A technical problem possibly arises because of the tumor size. Large specimens might be difficult to handle intra-abdominally with a substantial risk of tumor rupture. However, this has to be avoided since it is associated with a local up-staging and subsequent need for irradiation. The ipsilateral vertebral border seems to represent a limitation in that regard.
Complete resection is mandatory for malignant pediatric ovarian tumors. Diagnosis of ovarian tumors in girls is based on clinical features (age and hormonal status), imaging, and tumor marker levels. In the case of benign tumors, preservation of healthy ovarian tissue is crucial. When the lesion is malignant, laparoscopy has a defined role for establishing an exact diagnosis and for staging. However, MIS should only be cautiously applied for resection of malignant pediatric ovarian tumors since laparotomy via a supra-pubic approach has relevant advantages in ensuring a safe treatment of the lesion by avoiding any risk of tumor spillage (53, 54).
Tumors of the pancreas are rare in children. In case of difficulties to establish a diagnosis, MIS might be considered for tumor biopsy. However, a possible negative impact of MIS through tumor spillage during biopsy of highly malignant lesions (blastoma, carcinoma) has to be strongly taken into consideration. Accordingly, reports on laparoscopy for pancreatic masses almost exclusively exist for pseudopapillary tumors (55–57). Despite its challenging but well-executable technical aspects, there exist relevant concerns with MIS for pseudopapillary tumors of the pancreas in children because of tumor recurrence after intraoperative cell spillage (58).
Minimally invasive surgery is increasingly being used as surgical approach in children with solid tumors. Indications and decision-making processes are still largely varying. Furthermore, there is a lack of surgical guidelines regarding MIS for the different tumors within current treatment trials. Therefore, systematical assessments are necessary to define standardized proceedings. Retrospective studies should be used at this stage in order to obtain background information through which investigators will be enabled to initiate prospective analyses in the future. The protocols of the various multicenter trial groups around the world are probably the most promising platforms for integrating such prospective studies in a comprehensive data acquisition and interpretation. The surgical panels of the various study groups should make it their goal to formulate guidelines for MIS in pediatric solid tumors within these protocols. Until such information is available, MIS for tumors in children should be used with a careful patient selection after thorough decision-making processes. An exceptional expertise in MIS and surgical oncology is essential for operating surgeons and treating centers in order to obtain acceptable treatment outcomes. MIS in pediatric tumor patients has to be executed within the established treatment regimens formulated by multicenter trial groups. The regular and defined integration of MIS within future treatment protocols is only justified if oncological and surgical results are at least on the same level as those obtained through open surgical procedures.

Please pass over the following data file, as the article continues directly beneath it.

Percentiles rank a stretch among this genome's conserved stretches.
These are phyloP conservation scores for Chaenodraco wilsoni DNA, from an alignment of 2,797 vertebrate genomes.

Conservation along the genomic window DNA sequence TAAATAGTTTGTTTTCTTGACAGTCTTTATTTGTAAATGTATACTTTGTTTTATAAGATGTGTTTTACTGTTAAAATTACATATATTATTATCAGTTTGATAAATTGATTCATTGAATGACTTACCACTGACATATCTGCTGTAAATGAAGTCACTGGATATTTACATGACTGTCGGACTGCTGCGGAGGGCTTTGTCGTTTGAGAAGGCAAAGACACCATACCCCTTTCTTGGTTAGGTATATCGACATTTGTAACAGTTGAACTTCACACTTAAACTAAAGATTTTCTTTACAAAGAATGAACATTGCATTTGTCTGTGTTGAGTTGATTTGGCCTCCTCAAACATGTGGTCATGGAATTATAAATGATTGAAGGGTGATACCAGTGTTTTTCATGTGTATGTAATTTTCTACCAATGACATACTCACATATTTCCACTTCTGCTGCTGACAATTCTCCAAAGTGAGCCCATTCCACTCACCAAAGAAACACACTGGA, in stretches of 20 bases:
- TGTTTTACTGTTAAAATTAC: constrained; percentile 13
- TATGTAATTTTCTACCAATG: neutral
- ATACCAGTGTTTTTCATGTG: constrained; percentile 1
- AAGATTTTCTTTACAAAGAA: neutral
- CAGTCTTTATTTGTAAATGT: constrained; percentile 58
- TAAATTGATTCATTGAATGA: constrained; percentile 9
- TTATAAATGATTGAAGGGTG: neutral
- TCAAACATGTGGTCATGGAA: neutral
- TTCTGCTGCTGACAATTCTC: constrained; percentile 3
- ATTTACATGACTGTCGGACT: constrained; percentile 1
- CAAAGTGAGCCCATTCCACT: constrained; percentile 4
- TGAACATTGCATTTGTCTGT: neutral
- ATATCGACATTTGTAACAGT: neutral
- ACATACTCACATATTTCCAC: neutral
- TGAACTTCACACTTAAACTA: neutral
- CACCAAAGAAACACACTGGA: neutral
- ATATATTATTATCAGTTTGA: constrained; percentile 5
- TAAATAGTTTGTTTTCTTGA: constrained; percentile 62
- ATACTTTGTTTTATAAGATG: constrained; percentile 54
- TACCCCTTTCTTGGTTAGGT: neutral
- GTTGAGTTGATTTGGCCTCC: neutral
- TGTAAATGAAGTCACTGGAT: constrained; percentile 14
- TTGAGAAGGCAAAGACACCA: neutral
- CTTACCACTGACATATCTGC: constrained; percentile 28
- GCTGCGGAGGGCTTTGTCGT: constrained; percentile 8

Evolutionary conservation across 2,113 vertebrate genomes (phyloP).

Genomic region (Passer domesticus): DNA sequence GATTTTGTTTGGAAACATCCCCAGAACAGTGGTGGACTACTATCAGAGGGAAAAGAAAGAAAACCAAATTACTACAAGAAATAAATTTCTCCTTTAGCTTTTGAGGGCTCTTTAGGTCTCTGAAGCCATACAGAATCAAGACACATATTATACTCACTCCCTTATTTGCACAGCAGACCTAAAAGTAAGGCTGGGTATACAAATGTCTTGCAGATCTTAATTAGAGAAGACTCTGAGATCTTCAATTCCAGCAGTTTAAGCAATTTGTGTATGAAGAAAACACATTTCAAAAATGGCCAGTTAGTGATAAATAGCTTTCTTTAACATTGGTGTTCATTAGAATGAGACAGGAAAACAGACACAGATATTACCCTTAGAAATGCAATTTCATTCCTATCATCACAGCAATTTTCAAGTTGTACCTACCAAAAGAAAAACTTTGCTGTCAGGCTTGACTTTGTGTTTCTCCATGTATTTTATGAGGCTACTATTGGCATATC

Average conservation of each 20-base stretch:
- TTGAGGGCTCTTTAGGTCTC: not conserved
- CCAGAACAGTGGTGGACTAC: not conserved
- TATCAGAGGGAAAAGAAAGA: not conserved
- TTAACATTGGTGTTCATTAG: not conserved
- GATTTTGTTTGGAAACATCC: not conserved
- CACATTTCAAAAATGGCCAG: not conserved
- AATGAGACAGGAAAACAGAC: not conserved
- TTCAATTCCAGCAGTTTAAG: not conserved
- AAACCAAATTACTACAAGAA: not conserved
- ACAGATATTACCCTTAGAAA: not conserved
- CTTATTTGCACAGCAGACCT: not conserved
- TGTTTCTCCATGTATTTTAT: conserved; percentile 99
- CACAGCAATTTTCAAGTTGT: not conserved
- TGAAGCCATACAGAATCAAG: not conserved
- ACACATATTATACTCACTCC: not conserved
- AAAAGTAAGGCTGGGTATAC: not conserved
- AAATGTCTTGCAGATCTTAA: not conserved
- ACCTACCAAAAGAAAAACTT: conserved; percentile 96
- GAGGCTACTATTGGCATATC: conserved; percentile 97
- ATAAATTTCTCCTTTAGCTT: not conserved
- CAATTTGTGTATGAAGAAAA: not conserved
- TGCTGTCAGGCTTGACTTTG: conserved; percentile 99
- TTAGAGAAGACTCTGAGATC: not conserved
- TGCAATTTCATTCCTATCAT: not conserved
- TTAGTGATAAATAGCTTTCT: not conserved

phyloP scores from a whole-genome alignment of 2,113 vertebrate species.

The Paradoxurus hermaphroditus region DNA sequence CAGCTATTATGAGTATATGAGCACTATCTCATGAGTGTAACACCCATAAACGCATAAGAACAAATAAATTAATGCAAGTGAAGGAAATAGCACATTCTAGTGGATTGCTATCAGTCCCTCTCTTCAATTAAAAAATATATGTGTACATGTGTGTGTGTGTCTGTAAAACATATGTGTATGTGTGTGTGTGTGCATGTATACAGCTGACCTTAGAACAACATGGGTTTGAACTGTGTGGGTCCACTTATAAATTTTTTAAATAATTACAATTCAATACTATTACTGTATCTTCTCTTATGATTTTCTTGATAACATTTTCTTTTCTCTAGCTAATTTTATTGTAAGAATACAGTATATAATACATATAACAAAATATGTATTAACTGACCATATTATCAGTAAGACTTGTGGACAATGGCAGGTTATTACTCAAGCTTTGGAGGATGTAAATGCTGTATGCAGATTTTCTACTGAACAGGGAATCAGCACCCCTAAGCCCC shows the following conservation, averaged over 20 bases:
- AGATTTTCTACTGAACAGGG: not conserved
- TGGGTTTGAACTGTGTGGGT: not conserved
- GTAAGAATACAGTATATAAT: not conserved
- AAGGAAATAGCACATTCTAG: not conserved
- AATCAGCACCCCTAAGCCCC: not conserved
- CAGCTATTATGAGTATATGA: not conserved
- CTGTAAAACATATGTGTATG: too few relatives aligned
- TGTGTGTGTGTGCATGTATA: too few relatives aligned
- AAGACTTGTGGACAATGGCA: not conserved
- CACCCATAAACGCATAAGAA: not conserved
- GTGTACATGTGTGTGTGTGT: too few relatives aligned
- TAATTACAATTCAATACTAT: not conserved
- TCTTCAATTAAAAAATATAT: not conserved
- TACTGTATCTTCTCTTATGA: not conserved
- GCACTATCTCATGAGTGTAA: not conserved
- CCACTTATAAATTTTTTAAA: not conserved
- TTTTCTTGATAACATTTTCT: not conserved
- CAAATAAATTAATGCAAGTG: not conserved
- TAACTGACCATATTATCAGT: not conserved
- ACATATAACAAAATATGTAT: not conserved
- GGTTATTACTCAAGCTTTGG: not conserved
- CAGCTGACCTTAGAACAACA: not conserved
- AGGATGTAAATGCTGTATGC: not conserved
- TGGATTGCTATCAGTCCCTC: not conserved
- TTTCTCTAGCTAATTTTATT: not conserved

Conflict of Interest Statement
The authors declare that the research was conducted in the absence of any commercial or financial relationships that could be construed as a potential conflict of interest.
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Keywords: solid tumors, tumor resection, minimally invasive surgery, laparoscopy, thoracoscopy
Citation: Fuchs J, Schafbuch L, Ebinger M, Schäfer JF, Seitz G and Warmann SW (2014) Minimally invasive surgery for pediatric tumors – current state of the art. Front. Pediatr. 2:48. doi: 10.3389/fped.2014.00048
Received: 20 December 2013; Accepted: 14 May 2014;
Published online: 03 June 2014.
Edited by:Juan A. Tovar, Hospital Universitario La Paz, Spain
Reviewed by:Leopoldo M. Martinez, Hospital Universitario La Paz, Spain
Hélène Martelli, Hôpitaux Universitaires Paris Sud, France
Robert Carachi, University of Glasgow, UK
Copyright: © 2014 Fuchs, Schafbuch, Ebinger, Schäfer, Seitz and Warmann. This is an open-access article distributed under the terms of the Creative Commons Attribution License (CC BY). The use, distribution or reproduction in other forums is permitted, provided the original author(s) or licensor are credited and that the original publication in this journal is cited, in accordance with accepted academic practice. No use, distribution or reproduction is permitted which does not comply with these terms.
*Correspondence: Steven W. Warmann, Department of Pediatric Surgery and Pediatric Urology, University Children’s Hospital Tübingen, Hoppe-Seyler-Street 3, Tübingen 72076, Germany e-mail: email@example.com